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My world has automation but I do not want guns or explosives. Yet, there is oil, and internal combustion to drive cars. I'd simply like no guns, for the purposes of the story.

They can have knives and arrows, etc.

Might my world be missing some compound, say potassium nitrate, and would that be sufficient to preclude the development of guns and explosives? I have a hard time imagining an earth like world with human like people and no potassium nitrate (since it is a simple chemical involving the elements of life.)

(I also suspect they could come up with another way to make guns that did not involve gunpowder.)

Is there a way that a technological world could exist and not have the ability to make guns?

(I can always write a law preventing them, but I'd rather not.)

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  • $\begingroup$ "invent" as in "put into widespread use" or as in "have general idea and one more or less functional prototype"? $\endgroup$ – Mołot Oct 21 '17 at 21:14
  • $\begingroup$ I am aiming for the latter. Ideally, they cannot be created because the planet is missing something. $\endgroup$ – DPT Oct 21 '17 at 21:23
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    $\begingroup$ I'd say "not really" because we have so many ways to make things go boom. Sadly can't gather enough evidence to make it an answer, and this isn't an reality check anyway. And what about air pressure guns? We had at least one somewhat effective as anti-personell and hunting weapon. $\endgroup$ – Mołot Oct 21 '17 at 21:38
  • $\begingroup$ @Molot the air pressure gun is a good point. $\endgroup$ – DPT Oct 22 '17 at 17:51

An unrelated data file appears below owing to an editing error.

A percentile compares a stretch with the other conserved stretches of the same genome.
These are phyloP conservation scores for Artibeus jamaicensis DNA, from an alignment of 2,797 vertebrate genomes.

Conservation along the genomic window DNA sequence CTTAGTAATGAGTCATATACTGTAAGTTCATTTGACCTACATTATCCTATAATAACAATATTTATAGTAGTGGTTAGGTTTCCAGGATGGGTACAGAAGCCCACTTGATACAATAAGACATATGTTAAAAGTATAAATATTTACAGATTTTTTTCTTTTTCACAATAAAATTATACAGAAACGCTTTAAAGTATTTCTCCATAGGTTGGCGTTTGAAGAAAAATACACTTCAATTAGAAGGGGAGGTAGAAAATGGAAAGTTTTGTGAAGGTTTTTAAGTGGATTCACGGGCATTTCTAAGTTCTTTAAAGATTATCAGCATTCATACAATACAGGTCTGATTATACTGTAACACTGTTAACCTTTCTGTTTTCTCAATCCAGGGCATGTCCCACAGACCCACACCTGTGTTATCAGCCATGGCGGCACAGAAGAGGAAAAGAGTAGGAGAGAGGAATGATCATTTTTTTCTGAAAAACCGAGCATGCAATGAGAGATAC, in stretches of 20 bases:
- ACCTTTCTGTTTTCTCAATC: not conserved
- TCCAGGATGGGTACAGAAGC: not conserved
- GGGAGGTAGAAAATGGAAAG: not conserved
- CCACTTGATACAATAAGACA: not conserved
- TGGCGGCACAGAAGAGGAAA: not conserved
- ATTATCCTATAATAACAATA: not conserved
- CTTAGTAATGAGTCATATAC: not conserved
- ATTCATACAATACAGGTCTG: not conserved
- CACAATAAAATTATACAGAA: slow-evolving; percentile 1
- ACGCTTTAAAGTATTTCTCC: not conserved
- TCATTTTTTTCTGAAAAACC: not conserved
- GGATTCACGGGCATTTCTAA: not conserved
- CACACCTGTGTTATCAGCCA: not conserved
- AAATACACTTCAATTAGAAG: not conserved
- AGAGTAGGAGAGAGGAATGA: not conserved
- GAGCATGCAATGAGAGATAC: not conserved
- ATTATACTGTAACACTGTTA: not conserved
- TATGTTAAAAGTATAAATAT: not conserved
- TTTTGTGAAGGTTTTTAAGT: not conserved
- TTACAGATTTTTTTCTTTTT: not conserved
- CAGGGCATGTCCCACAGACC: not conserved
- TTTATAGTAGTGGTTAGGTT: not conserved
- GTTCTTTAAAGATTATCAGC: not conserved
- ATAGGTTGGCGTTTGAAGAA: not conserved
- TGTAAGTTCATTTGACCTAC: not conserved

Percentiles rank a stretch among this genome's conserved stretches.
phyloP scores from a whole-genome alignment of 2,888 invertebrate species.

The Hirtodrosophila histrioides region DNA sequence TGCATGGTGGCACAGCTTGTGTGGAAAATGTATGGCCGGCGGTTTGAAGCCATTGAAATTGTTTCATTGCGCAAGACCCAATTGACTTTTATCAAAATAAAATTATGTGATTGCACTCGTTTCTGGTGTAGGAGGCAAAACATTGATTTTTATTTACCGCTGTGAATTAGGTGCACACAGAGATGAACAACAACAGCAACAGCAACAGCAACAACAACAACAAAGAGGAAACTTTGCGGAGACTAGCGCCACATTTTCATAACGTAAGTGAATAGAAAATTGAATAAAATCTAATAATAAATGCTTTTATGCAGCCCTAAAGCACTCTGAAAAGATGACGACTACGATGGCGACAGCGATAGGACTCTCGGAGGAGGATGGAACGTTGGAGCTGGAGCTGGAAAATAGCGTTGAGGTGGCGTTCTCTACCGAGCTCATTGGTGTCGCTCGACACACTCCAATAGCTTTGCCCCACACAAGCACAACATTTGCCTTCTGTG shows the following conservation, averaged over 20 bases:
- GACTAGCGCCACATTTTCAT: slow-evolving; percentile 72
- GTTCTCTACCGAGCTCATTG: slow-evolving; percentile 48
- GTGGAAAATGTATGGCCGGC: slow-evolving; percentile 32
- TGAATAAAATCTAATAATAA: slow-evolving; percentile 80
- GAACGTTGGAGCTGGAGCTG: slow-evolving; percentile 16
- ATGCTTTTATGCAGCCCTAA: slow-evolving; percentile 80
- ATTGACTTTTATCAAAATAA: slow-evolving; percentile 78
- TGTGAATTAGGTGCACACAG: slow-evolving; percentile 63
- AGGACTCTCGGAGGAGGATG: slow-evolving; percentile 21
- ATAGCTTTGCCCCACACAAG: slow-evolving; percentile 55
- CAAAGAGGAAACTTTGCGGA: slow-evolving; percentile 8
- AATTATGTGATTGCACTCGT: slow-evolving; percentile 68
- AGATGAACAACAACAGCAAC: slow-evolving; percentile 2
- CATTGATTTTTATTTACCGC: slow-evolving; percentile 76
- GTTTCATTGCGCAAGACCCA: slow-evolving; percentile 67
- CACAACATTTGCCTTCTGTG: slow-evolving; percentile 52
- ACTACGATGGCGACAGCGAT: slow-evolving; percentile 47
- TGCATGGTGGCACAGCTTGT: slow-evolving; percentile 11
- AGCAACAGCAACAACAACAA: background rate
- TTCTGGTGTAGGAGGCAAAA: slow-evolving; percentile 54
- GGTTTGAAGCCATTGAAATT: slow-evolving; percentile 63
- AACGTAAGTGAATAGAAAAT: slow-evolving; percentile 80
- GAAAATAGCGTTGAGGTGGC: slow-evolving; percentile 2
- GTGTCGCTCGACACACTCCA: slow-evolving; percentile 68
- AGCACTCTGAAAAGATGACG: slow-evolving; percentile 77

• $\begingroup$ I decided to add a moral component (genetically dictated) that prevents use of guns. But it's not detailed in this story. So far, no one seems concerned by the lack of guns. $\endgroup$ – DPT Aug 2 '18 at 2:28
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There are things you can do to make guns less likely but I fear they will emerge eventually. The key question is what basic age do you want it to be set in? If you can set the age in which your story is set as early as possible it would help.Here are a few possibilities:

Gun power ingredient problems
Potassium nitrate and sulphur might occur in more dilute forms and might be combined with other materials that were hard to separate out, delaying the invention of gunpowder.

Climate difficulties
Very wet climatic conditions might make the use of gunpowder impractical

Less inquisitive behaviour
If society is somehow arranged so as to make invention and discovery un welcome then gun powder might also be delayed

Poor metallurgy
If metals are less available or tend to arrive with a lot of impurities it might be difficult to create sufficiently robust gun barrels.

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  • $\begingroup$ I would think that any civilisation capable on constructing the internal combustion engine with its metal cylinders, could produce a metal cylinder capable of acting as a gun barrel. $\endgroup$ – Sarriesfan Oct 21 '17 at 21:47
  • $\begingroup$ @Sarriesfan -- you have to realize that internal combustion engine cylinders can be made with much more metal around them than a gunbarrel. $\endgroup$ – Shalvenay Oct 22 '17 at 1:00
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    $\begingroup$ @Shalvenay I do, but earlier guns were made of cast iron that was not as strong as the steel available in the late Victorian era when the internal combustion engine was invented using that steel.If you can make an engine I would still mantain you could make a gun, it may need a more robust gun carriage than we are used to and weigh more but it would still be functional. $\endgroup$ – Sarriesfan Oct 22 '17 at 7:11
  • $\begingroup$ This may give me a way out though, it seems reasonable that a heavy and inconvenient gun could exist (because it should, logically, given the world) yet be so unwieldy that it is not carried around as a means of defence. $\endgroup$ – DPT Oct 22 '17 at 14:19